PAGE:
5.4. Formatting and Mounting Bricks

To create a Red Hat Gluster Storage volume, specify the bricks that comprise the volume. After creating the volume, the volume must be started before it can be mounted.

5.4.1. Creating Bricks Manually

Important

  • Red Hat supports formatting a Logical Volume using the XFS file system on the bricks.

5.4.1.1. Creating a Thinly Provisioned Logical Volume

To create a thinly provisioned logical volume, proceed with the following steps:
  1. Create a physical volume(PV) by using the pvcreate command.
    For example:
    # pvcreate --dataalignment 1280K /dev/sdb
    Here, /dev/sdb is a storage device.
    Use the correct dataalignment option based on your device. For more information, see Section 21.2, “Brick Configuration”

    Note

    The device name and the alignment value will vary based on the device you are using.
  2. Create a Volume Group (VG) from the PV using the vgcreate command:
    For example:
    # vgcreate --physicalextentsize 1280K rhs_vg /dev/sdb
  3. Create a thin-pool using the following commands:
    # lvcreate --thin VOLGROUP/thin_pool --size pool_sz --chunksize chunk_sz --poolmetadatasize metadev_sz --zero n
    
    For example:
    # lvcreate --thin rhs_vg/rhs_pool --size 2T --chunksize 1280K --poolmetadatasize 16G --zero n
    To enhance the performance of Red Hat Gluster Storage, ensure you read Chapter 21, Tuning for Performance chapter.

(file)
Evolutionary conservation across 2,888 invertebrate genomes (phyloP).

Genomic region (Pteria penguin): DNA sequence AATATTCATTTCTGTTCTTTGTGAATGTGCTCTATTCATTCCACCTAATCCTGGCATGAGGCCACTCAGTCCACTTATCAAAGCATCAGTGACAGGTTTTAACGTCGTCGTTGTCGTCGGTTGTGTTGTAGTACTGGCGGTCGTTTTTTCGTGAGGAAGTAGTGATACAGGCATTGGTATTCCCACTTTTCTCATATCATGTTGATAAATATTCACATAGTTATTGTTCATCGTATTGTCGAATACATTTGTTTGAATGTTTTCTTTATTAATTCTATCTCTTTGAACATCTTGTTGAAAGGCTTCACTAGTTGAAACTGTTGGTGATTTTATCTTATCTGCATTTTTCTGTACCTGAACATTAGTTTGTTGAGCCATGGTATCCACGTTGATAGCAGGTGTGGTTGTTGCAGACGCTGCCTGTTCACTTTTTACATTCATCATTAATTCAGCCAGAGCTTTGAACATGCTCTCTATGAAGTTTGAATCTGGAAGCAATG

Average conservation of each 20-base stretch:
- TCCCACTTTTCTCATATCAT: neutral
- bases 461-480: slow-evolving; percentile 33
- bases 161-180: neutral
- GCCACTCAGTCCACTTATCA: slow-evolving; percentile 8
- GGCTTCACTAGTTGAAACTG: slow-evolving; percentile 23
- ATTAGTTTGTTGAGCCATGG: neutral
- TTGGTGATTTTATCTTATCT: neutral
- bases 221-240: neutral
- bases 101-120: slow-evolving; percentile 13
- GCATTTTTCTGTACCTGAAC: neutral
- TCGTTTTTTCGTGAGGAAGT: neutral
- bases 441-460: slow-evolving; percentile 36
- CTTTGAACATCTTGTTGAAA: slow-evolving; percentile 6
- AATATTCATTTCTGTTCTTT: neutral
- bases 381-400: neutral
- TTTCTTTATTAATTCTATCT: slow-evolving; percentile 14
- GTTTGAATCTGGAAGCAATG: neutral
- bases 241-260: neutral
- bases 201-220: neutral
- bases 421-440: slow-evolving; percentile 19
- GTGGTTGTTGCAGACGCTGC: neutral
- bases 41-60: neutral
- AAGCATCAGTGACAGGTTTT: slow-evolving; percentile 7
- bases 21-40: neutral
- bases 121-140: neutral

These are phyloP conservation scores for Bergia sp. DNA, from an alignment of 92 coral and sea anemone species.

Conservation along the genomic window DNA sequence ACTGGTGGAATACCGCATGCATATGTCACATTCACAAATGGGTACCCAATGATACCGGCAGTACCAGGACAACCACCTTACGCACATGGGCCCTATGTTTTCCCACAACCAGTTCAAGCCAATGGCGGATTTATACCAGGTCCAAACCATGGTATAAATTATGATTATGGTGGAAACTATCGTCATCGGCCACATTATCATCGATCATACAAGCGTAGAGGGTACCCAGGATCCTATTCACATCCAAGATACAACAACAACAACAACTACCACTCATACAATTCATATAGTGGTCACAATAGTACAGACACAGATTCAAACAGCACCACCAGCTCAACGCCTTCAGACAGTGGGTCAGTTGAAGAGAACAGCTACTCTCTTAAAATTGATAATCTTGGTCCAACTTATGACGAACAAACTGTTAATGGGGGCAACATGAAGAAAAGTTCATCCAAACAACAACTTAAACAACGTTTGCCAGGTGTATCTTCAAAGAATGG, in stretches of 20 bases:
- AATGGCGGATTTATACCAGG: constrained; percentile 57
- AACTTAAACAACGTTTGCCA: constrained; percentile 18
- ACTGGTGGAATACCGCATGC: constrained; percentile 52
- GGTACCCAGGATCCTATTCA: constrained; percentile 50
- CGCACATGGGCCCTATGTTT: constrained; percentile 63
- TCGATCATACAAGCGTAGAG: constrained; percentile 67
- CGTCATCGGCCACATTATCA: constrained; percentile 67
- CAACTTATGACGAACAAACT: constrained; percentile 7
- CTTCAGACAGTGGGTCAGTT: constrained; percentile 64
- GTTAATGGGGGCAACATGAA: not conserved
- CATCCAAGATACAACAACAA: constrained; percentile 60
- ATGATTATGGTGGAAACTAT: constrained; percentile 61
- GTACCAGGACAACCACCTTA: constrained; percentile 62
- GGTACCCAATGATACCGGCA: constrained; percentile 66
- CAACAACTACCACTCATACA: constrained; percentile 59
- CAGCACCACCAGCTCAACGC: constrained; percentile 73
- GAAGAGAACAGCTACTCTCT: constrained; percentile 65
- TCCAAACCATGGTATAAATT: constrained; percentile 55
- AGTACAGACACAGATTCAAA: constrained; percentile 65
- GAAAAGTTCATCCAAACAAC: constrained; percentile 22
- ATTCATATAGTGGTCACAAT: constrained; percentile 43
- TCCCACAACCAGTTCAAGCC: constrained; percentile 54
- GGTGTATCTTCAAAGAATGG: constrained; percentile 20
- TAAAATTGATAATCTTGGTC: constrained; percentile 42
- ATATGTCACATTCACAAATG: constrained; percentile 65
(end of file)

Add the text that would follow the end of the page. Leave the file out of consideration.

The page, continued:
4. Create a thinly provisioned volume that uses the previously created pool by running the lvcreate command with the --virtualsize and --thin options:
    # lvcreate --virtualsize size --thin volgroup/poolname --name volname
    For example:
    # lvcreate --virtualsize 1G --thin rhs_vg/rhs_pool --name rhs_lv
    It is recommended that only one LV should be created in a thin pool.
  5. Format bricks using the supported XFS configuration, mount the bricks, and verify the bricks are mounted correctly. To enhance the performance of Red Hat Gluster Storage, ensure you read Chapter 21, Tuning for Performance before formatting the bricks.

    Important

    Snapshots are not supported on bricks formatted with external log devices. Do not use -l logdev=device option with mkfs.xfs command for formatting the Red Hat Gluster Storage bricks.